The worldwide pandemic has changed our lives. “I felt badly for the many artists who abruptly lost their sales venues,” says business owner Robin Kocina, whose husband is an artist as well as her business partner. As a nonprofit board member, Kocina is also keenly aware that charitable organizations around the world are pleading for funds. Meanwhile, she observed that Americans have become more focused on home and making memories with family, a trend she wants to nurture and support.
Giving back is in Kocina’s DNA. But these are three seemingly very divergent audiences affected by the pandemic. How could she possibly help? “I always loved Lonny’s idea of PostandPaint.com, a website to make custom fine art more accessible to homeowners. But we were so busy running our business that we didn’t have time to manage the site. Now that we’re in our 60s, we decided to resurrect the idea and donate the proceeds to nonprofits.
A simple process with a big potential impact
The PostandPaint.com idea is simple:
- Consumers post a photo of something dear to them. The person will also designate the size, shape and preferred medium of the finished artwork, as well as their preferred price range. There is a $10 per photo donation to post a photo, which is the only time they are required to spend money at the site. “One hundred percent of these donations are given to a non profit organization. Currently it is Hands of Freedom, a group saving impoverished women and children in India,” says Kocina. Added Hands of Freedom deployed pastor Jon, “We are very excited about the Post and Paint partnership as this will enable us at Hands of Freedom to expand our outreach to impoverished families in India and help lead them towards a new God-given destiny out of poverty.”
- Artists create a painting based on the photo. “Artists peruse the uploaded photos and paint the ones that most interest them. They upload a photo of the finished art and set the price.”
- Consumers can buy the painting. “If they like how it turned out, and they are good with the price, they can have a custom piece of artwork for their home that means something to them. If the consumer decides not to buy the finished artwork, the artist is free to sell it to another customer.”
This is truly fine art, not just transferring a photo to a new medium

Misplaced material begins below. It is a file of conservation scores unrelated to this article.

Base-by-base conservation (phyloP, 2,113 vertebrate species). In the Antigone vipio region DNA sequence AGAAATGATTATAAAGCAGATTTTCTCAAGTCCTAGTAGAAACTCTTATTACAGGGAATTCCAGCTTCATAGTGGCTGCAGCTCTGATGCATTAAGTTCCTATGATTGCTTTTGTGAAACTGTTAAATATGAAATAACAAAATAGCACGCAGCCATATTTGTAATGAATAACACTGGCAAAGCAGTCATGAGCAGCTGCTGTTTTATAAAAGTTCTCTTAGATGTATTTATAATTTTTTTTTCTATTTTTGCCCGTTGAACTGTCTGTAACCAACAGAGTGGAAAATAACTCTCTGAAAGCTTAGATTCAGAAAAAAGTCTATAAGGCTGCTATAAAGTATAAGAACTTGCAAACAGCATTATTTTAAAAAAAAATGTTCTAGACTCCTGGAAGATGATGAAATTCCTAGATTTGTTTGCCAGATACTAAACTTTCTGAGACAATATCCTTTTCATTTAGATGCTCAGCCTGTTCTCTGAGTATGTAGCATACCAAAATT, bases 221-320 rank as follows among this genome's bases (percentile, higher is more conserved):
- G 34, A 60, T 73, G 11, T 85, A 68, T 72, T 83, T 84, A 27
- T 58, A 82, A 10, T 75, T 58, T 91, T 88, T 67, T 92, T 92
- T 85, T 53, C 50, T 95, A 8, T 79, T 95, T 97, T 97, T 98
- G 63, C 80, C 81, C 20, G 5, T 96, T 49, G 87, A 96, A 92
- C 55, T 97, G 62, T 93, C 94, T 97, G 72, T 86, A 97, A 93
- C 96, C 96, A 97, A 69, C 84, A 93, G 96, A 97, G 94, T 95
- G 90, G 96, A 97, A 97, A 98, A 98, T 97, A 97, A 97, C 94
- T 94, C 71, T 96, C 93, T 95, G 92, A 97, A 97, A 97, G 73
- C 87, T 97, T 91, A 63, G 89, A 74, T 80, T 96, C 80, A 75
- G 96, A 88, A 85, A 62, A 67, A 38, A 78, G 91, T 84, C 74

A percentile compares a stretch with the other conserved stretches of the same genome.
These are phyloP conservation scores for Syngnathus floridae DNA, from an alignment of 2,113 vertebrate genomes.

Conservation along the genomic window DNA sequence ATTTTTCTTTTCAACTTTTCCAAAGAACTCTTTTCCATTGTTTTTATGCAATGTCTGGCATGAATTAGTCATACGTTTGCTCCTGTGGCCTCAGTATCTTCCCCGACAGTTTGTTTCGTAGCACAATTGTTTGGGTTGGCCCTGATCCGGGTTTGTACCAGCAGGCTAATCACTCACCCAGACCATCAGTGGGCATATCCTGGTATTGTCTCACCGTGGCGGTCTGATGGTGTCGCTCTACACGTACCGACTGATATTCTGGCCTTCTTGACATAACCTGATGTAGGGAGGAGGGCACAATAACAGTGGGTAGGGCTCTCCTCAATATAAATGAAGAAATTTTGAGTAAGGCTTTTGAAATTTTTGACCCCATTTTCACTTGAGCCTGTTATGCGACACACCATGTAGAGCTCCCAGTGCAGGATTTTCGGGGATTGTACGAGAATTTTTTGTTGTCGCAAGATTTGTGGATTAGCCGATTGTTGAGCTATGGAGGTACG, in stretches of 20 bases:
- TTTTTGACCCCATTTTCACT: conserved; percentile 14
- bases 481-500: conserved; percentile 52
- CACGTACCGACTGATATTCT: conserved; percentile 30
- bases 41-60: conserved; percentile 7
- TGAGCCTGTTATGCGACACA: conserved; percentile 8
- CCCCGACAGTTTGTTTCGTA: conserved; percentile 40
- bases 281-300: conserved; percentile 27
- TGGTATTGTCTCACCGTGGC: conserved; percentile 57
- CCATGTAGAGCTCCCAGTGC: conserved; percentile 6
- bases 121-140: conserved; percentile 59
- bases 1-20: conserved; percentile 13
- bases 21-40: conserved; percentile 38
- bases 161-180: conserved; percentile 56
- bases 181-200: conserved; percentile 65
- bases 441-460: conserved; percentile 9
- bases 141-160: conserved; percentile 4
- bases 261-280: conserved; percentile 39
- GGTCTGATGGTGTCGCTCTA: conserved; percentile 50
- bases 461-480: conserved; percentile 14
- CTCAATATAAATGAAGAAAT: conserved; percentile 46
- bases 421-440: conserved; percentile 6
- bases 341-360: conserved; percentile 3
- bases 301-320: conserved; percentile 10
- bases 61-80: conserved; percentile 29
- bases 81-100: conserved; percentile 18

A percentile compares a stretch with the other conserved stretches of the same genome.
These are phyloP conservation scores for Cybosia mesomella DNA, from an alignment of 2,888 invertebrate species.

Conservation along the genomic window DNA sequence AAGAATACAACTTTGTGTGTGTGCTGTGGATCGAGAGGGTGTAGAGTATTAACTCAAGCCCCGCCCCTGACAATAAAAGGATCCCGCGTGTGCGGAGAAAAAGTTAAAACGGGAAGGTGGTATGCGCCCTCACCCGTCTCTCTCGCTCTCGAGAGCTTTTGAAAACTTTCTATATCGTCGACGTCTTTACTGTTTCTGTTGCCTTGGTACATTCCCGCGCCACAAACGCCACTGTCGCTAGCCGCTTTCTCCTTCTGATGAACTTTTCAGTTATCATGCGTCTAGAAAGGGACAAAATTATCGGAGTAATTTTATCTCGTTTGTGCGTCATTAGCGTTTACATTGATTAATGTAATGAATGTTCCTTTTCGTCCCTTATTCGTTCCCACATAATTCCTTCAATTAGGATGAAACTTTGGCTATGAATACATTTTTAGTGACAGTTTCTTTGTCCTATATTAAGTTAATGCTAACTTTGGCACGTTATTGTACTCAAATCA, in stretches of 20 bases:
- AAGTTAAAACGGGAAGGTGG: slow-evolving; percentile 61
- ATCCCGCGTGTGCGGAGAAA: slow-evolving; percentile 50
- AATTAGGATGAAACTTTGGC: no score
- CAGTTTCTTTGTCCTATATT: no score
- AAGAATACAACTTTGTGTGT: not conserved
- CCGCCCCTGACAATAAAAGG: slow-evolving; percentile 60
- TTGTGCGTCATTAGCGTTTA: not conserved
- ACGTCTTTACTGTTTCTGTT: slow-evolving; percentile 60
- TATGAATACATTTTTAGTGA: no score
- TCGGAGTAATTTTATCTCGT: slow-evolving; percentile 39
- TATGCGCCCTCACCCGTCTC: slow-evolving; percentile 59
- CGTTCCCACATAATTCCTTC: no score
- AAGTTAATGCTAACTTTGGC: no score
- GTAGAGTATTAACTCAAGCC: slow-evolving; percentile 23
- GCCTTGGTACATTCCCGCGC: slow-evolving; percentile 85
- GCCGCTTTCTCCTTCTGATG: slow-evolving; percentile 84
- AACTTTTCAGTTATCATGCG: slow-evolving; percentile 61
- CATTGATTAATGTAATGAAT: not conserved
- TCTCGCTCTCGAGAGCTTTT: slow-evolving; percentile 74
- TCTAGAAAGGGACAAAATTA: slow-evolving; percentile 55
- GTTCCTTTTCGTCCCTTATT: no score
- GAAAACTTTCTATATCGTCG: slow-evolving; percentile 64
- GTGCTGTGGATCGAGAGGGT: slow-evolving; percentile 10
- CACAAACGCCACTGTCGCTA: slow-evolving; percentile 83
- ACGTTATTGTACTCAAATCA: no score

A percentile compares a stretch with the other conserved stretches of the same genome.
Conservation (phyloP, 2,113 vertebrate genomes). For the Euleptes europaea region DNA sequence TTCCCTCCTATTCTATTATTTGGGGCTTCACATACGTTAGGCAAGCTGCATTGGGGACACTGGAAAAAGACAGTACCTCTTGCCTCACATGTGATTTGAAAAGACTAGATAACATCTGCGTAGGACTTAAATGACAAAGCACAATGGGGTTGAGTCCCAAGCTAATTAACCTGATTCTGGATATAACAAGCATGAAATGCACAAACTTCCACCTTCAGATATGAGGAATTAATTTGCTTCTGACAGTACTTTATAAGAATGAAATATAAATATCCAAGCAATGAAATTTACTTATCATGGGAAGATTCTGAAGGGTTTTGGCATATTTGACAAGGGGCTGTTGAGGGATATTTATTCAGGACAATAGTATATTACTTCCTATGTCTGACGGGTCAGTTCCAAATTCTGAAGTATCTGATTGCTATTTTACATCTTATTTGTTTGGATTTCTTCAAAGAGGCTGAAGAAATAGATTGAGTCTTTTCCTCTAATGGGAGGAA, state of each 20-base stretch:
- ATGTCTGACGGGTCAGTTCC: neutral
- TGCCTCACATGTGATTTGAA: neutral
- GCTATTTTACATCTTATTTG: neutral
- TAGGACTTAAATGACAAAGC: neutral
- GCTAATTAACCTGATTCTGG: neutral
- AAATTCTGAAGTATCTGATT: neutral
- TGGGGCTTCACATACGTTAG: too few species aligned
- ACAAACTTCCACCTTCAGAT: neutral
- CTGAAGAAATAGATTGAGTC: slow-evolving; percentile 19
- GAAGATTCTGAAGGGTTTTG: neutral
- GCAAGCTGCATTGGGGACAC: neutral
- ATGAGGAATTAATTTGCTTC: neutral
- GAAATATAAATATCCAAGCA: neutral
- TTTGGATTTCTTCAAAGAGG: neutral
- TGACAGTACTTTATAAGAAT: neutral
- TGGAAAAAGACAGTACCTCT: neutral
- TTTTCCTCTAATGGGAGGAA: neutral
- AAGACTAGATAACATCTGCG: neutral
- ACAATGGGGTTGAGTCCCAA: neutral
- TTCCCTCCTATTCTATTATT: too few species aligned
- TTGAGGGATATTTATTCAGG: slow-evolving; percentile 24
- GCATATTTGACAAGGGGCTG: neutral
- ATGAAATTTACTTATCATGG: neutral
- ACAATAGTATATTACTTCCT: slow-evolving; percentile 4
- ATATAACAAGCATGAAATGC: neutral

PostandPaint.com is customized fine art, not just computer design and alterations. This is an opportunity for people to own artwork that might otherwise have been out of reach to them, such as having a favorite outdoor photo painted by wildlife and nature painter Keith Grove. A veteran of several one-man shows as well as numerous juried shows, Grove has sold prints of his work nationally.
“In these hard times, having the opportunity to do some artwork means a lot to me. My final work is all traditional paint and brushes,” Grove confirms. He acknowledges that the computer revolution has made it tough for traditional artists to survive in the industry, and is grateful to PostandPaint.com for providing a venue for traditional artwork.
“This website is the first time a traditionalist like myself had a venue for my work again. I definitely encourage other artists to support PostandPaint. I just hope there are many others who still know how to step back from their computers and use real paint as well.”
Support for small businesses is enjoying a resurgence
These days, it’s easy to get lost in the digital world. But more people also value the contributions that small businesses make to our economy and way of life. Kocina is determined to help that sector survive. “Our appreciation of the time and creative talent it takes to produce a beautiful piece of art is something we don’t want to lose,” she says.
Favorite photos and cherished memories deserve to be preserved as fine art. “It doesn’t always have to be a huge painting hanging over your mantle,” concludes Kocina. “A smaller piece, hung where you see and admire it every day, may be exactly what you need.”
To upload a photo or register as an artist, visit www.PostandPaint.com.